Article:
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$153 million package to get people into work

Hon Steve Maharey
Minister of Social Services and Employment

$153 million package to get people into work

Budget 2003 contains a $152.8 million package over four years to help people move into the paid workforce.

Social Services and Employment Minister Steve Maharey said the budget built on work in the Labour-led government’s three previous budgets to remove the barriers preventing people from taking up paid work, to actively match job seekers with job opportunities and to improve the information employers and job seekers have about skill and labour needs in the economy.

“Unemployment has been at historically low levels in New Zealand, leading to the emergence of skill and labour shortages. Employment initiatives in this budget continue our Future Directions welfare reform programme and focus on supporting people to move from benefits to paid work to help plug these gaps.

“The maximum number of subsidised childcare hours increases from 37 to 50 hours per week from 1 July, 2003 to improve the support to low-income parents taking up full time work.

“The income thresholds for Family Support and the Child Tax Credit are also being raised from 1 April, 2004 making this assistance available to more families.

“These measures, worth $59 million over four years, signal the government’s clear intention to make significant improvements to benefit and tax based family income assistance in the 2004 budget,” Steve Maharey said.

Other initiatives to assist groups who find it difficult to obtain employment are:
- $21.2 million to implement the Auckland Metropolitan Migrant and Refugee Strategy. This will involve developing and expanding specialised employment coaching programmes, multi-lingual services and skill development programmes. Moving greater numbers of migrants into work will greatly assist in meeting skill and labour shortages in the Auckland region. New funding of $894,000 will also improve access to English as a second language training for these job seekers;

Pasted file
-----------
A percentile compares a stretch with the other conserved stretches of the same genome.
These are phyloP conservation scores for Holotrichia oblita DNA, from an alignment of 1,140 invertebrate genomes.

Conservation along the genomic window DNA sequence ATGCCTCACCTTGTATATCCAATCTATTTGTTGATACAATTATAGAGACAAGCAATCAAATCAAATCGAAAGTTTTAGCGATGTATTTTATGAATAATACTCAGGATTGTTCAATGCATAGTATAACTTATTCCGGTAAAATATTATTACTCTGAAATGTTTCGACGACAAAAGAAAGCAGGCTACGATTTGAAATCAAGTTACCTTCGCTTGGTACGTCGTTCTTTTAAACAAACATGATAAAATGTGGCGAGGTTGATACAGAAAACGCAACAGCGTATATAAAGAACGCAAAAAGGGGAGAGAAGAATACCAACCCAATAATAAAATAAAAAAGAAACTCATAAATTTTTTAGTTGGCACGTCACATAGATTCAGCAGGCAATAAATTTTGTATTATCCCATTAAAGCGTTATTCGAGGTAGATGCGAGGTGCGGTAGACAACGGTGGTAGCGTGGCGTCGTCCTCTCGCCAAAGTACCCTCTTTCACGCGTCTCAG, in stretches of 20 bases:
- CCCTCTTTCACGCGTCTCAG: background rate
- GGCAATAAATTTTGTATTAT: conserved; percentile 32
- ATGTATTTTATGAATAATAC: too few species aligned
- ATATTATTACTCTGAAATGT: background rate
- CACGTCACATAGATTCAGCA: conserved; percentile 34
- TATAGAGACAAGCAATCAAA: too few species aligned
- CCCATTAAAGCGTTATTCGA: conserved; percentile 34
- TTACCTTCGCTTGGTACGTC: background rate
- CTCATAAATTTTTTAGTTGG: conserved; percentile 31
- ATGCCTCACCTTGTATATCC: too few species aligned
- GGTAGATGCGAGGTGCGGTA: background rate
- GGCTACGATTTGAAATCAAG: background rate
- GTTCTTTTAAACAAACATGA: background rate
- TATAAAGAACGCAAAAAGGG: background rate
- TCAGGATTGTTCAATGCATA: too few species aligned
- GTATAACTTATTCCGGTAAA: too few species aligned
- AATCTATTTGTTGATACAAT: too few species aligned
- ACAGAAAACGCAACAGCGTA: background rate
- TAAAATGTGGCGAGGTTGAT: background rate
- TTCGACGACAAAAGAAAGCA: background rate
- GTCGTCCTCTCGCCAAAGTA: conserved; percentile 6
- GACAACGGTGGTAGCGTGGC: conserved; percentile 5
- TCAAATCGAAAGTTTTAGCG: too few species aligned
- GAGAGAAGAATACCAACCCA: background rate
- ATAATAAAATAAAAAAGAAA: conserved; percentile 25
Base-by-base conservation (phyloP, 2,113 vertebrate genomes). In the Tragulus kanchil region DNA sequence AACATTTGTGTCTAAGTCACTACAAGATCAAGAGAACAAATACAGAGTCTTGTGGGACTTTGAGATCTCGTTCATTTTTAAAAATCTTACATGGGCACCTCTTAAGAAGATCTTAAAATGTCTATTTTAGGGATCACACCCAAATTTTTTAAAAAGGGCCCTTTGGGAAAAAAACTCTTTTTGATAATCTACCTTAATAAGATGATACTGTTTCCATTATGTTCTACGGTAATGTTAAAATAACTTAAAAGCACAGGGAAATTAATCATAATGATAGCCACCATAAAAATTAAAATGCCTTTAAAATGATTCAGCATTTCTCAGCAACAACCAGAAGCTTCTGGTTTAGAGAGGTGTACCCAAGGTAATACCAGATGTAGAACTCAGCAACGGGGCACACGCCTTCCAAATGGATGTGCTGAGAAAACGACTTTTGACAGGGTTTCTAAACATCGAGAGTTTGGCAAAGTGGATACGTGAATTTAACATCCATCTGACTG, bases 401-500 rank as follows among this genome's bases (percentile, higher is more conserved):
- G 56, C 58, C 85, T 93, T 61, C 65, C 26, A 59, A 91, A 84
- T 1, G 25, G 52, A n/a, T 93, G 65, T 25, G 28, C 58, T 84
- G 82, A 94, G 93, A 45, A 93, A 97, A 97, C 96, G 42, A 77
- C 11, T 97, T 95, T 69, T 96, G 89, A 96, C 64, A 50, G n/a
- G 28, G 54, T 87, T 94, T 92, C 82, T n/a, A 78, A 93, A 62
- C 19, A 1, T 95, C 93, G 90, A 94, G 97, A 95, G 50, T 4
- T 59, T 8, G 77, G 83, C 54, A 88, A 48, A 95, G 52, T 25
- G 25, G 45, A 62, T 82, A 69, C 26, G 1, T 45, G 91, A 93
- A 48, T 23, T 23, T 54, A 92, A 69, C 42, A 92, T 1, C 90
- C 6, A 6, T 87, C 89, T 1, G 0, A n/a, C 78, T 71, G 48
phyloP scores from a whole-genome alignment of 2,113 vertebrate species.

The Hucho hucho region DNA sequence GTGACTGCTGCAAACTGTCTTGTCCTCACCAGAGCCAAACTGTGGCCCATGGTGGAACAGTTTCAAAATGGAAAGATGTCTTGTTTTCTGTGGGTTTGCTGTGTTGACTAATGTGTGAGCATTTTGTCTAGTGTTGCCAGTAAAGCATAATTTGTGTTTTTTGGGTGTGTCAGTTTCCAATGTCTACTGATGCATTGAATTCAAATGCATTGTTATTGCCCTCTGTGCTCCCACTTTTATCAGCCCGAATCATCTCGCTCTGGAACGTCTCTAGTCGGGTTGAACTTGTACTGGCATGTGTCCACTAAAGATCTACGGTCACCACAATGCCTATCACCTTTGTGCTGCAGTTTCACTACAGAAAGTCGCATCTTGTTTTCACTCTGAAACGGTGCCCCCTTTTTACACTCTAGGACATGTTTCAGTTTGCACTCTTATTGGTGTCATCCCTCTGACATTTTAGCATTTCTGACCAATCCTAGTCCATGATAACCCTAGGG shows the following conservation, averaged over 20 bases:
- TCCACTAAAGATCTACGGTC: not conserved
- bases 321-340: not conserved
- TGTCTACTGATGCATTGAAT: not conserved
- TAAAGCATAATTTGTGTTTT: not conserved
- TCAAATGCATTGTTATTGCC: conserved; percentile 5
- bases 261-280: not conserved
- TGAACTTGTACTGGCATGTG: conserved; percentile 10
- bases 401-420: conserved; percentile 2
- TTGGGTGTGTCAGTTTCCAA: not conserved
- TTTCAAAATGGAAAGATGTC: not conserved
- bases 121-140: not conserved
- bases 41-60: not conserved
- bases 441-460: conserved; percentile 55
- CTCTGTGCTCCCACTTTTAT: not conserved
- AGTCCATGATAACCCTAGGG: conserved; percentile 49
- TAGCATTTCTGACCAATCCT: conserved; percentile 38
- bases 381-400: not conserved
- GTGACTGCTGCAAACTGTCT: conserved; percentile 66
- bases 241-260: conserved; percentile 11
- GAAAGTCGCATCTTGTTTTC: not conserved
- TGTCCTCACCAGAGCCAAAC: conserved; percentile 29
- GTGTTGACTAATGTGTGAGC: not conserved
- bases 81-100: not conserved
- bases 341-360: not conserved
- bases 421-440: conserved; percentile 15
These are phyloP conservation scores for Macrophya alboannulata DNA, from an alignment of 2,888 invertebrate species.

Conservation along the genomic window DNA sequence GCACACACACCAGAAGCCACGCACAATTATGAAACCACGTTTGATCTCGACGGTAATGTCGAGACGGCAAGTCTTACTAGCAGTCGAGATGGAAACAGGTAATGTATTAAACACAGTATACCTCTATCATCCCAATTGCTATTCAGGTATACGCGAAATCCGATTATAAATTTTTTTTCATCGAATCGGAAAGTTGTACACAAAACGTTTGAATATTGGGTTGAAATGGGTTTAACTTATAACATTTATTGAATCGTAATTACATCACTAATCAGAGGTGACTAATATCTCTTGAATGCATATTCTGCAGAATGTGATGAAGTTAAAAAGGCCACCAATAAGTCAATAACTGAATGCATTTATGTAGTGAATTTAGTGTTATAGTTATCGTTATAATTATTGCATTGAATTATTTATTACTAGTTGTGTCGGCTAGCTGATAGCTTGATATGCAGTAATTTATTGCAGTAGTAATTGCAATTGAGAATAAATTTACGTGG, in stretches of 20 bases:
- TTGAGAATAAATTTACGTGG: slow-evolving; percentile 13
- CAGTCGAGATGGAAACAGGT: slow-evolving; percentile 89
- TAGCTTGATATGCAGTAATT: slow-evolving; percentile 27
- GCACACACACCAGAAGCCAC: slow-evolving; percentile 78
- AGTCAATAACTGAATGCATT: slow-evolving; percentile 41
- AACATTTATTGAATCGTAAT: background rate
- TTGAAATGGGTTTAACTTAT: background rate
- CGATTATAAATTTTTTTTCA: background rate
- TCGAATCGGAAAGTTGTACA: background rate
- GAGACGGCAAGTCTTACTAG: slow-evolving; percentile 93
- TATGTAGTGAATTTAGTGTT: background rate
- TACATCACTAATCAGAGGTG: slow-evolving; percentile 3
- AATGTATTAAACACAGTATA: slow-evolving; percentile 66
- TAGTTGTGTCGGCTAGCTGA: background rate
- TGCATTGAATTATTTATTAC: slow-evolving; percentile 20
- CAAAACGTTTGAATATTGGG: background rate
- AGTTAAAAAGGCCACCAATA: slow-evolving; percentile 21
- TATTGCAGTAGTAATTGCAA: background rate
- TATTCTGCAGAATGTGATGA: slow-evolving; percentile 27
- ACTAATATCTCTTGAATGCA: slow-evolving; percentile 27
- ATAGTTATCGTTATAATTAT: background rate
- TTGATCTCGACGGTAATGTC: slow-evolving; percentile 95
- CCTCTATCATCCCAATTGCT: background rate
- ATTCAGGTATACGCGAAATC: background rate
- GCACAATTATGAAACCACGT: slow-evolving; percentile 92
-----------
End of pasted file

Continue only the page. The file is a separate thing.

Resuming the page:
- $52 million in reprioritised funding for Work and Income to better tailor training to job seekers to the needs of employers; and
- $4 million to promote to employers the employment potential of youth, mature and migrant job seekers.

“Funding of $1.5 million is allocated to the Department of Labour to work with industries and regions experiencing labour and skill shortages. And the Community Employment Organisations scheme, which had been a pilot, now has on-going funding over the next four years of $8.6 million.

“$5.7 million is being invested to improve information on the labour market. Internet-based resources, WorkSite and KiwiCareers, will be further developed; a survey will be conducted of technology use in the work place; and the long-term success of employment programmes will be evaluated.

“A range of measures is also planned to protect the integrity of the benefit system including new data matches and earlier intervention to prevent overpayments. Funding of $17.6 million has been allocated to establish this programme which is expected to generate savings of $55 million over the next four years,” Steve Maharey said.

ENDS

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